Rising Above Our Animal Brain

If we had relied on Moses and the Old Testament prophets and even Jesus’ New Testament disciples to spread the word of God under their own power, not a letter of it would have reached 21st century humans. They started out as mortals, after all, and were thus handicapped by our “what’s in it for me” animal brain. That selfish hunk of flesh is fed by fear of mortality. Even in the first reading for the Feast of the Holy Trinity, there’s an aura of quid pro quo in Moses’ message to his people (Dt 4:32-34, 39-40):

You must keep his statutes and commandments that I enjoin on you today, that you and your children after you may prosper, and that you may have long life on the land which the LORD, your God, is giving you forever.”

Do this for that.

Given that Jesus had such challenging raw material to work with in ensuring his message achieved immortality, the fact we 21st century humans have received it is one of his greatest miracles. Our gospel reading tells us “When they all saw him, they worshiped, but they doubted.” (Mt 28:16-20)

Paul, who started out as an enemy of these doubting Thomases, did everything he could to add fear to the doubt that once plagued them. Until his Road-to-Damascus conversion, that is, and the spirit of God changed him into a son of God—and therefore a brother of all Christ’s disciples. The message he gave the Romans in Sunday’s second reading (Rom 8:14-17) is as relevant to us disciples today:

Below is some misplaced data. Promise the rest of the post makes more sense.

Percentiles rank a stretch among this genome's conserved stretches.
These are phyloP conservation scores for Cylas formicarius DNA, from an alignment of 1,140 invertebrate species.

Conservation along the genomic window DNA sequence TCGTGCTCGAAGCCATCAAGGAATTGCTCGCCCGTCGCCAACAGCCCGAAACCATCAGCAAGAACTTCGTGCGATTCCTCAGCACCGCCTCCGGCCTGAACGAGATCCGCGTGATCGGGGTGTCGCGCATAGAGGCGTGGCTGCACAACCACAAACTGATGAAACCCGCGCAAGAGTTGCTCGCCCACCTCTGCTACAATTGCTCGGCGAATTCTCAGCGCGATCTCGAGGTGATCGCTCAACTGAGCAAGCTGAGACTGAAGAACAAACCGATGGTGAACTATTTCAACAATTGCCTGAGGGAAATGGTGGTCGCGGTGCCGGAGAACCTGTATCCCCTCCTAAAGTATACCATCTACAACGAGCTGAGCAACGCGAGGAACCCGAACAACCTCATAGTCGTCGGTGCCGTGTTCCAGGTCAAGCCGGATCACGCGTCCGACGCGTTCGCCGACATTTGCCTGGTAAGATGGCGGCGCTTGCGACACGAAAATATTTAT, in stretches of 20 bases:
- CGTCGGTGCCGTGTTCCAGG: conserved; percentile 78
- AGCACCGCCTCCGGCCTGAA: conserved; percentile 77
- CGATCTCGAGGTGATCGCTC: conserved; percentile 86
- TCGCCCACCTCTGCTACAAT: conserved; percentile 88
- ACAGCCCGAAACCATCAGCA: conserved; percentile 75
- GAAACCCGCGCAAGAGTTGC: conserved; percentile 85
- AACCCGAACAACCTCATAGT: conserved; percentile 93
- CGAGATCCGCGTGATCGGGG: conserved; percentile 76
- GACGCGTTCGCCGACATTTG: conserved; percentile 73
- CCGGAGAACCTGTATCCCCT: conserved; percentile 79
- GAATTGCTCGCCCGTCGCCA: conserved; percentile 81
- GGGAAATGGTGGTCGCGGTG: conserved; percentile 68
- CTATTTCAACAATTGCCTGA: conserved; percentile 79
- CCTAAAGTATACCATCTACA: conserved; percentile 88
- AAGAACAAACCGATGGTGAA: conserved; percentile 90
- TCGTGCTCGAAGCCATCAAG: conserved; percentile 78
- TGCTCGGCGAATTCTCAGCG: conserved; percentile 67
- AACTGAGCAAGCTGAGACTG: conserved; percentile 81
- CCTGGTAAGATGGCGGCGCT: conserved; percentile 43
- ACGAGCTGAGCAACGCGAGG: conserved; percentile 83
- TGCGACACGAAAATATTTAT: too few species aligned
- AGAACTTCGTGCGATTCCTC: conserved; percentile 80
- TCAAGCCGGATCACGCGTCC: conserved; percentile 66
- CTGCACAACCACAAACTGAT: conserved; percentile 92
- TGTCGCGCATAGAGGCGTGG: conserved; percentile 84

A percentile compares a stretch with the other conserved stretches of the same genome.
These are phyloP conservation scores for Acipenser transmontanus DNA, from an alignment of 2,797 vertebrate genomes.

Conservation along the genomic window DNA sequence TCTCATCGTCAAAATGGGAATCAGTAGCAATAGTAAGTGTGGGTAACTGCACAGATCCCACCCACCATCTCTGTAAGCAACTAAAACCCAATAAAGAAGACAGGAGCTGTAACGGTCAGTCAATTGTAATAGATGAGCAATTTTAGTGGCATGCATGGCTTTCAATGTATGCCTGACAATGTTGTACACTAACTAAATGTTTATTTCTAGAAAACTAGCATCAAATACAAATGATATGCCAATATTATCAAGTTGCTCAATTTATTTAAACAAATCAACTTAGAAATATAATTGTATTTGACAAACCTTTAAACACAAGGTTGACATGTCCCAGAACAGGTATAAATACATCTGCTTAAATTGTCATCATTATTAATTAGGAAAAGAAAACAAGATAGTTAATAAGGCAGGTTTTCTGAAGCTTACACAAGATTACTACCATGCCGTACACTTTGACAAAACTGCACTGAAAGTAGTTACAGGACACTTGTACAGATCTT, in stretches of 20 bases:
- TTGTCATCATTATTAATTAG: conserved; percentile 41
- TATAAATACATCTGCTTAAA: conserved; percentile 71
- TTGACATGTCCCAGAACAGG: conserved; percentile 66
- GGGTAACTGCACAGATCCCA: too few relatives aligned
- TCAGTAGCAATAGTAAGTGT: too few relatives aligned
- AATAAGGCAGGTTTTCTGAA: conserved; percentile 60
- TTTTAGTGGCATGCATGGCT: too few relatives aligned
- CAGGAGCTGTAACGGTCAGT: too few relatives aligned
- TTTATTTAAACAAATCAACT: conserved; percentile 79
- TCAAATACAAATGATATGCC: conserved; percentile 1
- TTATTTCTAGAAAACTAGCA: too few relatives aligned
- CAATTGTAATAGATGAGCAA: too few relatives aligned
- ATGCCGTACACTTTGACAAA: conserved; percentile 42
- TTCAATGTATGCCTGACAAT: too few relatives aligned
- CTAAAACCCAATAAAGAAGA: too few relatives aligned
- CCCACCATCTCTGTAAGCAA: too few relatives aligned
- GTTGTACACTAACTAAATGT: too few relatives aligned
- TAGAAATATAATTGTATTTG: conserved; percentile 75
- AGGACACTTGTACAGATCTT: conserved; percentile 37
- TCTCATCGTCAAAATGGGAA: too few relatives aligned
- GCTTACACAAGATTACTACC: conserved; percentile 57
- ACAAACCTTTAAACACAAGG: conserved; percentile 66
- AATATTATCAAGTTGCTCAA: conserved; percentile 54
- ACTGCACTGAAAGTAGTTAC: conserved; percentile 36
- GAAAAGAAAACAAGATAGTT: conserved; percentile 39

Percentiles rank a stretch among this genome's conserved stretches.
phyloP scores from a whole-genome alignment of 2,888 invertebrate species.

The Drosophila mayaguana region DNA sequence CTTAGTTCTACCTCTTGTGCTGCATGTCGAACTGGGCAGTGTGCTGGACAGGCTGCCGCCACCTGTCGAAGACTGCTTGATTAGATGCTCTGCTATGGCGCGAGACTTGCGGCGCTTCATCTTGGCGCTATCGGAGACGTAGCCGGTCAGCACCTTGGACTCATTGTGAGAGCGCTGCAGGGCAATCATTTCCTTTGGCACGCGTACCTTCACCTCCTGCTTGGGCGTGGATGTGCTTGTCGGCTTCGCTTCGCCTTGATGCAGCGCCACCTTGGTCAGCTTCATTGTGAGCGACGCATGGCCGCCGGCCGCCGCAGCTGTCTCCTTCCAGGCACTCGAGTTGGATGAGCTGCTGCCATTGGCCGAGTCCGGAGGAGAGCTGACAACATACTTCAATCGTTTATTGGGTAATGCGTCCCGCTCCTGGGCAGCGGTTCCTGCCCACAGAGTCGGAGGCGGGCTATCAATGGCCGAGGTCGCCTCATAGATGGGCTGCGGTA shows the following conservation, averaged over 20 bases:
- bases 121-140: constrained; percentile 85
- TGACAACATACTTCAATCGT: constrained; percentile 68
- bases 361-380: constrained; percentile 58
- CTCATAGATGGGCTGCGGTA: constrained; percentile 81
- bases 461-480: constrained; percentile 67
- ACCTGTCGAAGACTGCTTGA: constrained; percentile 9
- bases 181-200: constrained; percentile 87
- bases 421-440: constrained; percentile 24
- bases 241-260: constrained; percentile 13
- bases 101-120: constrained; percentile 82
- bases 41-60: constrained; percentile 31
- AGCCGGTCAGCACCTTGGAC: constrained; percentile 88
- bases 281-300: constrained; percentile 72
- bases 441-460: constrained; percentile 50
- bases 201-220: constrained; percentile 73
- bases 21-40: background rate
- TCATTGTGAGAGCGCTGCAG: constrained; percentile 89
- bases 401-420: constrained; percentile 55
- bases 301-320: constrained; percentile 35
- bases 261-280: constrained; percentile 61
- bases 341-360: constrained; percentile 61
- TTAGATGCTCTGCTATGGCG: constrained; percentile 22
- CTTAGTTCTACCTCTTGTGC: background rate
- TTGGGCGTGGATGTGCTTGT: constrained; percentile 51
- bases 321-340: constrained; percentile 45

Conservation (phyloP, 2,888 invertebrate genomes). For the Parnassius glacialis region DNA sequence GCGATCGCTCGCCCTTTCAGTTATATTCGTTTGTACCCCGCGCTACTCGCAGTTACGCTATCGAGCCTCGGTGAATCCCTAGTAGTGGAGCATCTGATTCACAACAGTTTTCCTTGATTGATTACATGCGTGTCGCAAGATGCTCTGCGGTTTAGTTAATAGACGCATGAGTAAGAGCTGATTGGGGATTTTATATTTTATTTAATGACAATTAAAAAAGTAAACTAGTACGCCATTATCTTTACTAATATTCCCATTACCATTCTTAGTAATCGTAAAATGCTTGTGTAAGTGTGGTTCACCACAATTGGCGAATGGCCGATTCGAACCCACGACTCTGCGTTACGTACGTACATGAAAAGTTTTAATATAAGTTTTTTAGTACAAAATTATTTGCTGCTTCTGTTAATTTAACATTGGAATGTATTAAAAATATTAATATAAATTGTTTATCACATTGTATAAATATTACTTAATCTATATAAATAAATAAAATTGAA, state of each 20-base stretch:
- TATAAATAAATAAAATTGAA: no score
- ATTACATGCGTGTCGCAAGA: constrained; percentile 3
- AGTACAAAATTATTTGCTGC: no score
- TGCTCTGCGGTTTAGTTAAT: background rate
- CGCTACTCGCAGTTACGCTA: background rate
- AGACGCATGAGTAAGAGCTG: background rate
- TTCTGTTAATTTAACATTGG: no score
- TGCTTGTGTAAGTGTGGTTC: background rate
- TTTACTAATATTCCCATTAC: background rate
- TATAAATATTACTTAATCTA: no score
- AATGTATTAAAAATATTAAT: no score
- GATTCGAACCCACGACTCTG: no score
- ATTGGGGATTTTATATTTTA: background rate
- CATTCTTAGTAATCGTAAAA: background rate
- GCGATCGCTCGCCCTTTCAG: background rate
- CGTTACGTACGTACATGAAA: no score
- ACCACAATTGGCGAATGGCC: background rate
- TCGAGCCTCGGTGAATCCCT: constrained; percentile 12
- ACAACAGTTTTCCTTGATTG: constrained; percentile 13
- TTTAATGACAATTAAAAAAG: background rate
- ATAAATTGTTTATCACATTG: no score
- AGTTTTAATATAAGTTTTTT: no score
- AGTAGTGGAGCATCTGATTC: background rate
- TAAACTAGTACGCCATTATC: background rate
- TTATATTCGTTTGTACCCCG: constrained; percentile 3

You did not receive a spirit of slavery to fall back into fear, but you received a Spirit of adoption, through whom we cry, “Abba, Father!”

By adopting that Holy Spirit, all disciples share in Christ’s sonship, and in teaching it to all nations, create brothers who join the Holy Trinity in the name of the Father, the Son, and the Holy Spirit.

That trinity is immortal because it teaches us to live out of love, not to survive out of fear and uncertainty. It becomes not only all we know, but who we are. Living by God’s light, we can extinguish every shadow of animal-brain doubt.

–Tom Andel

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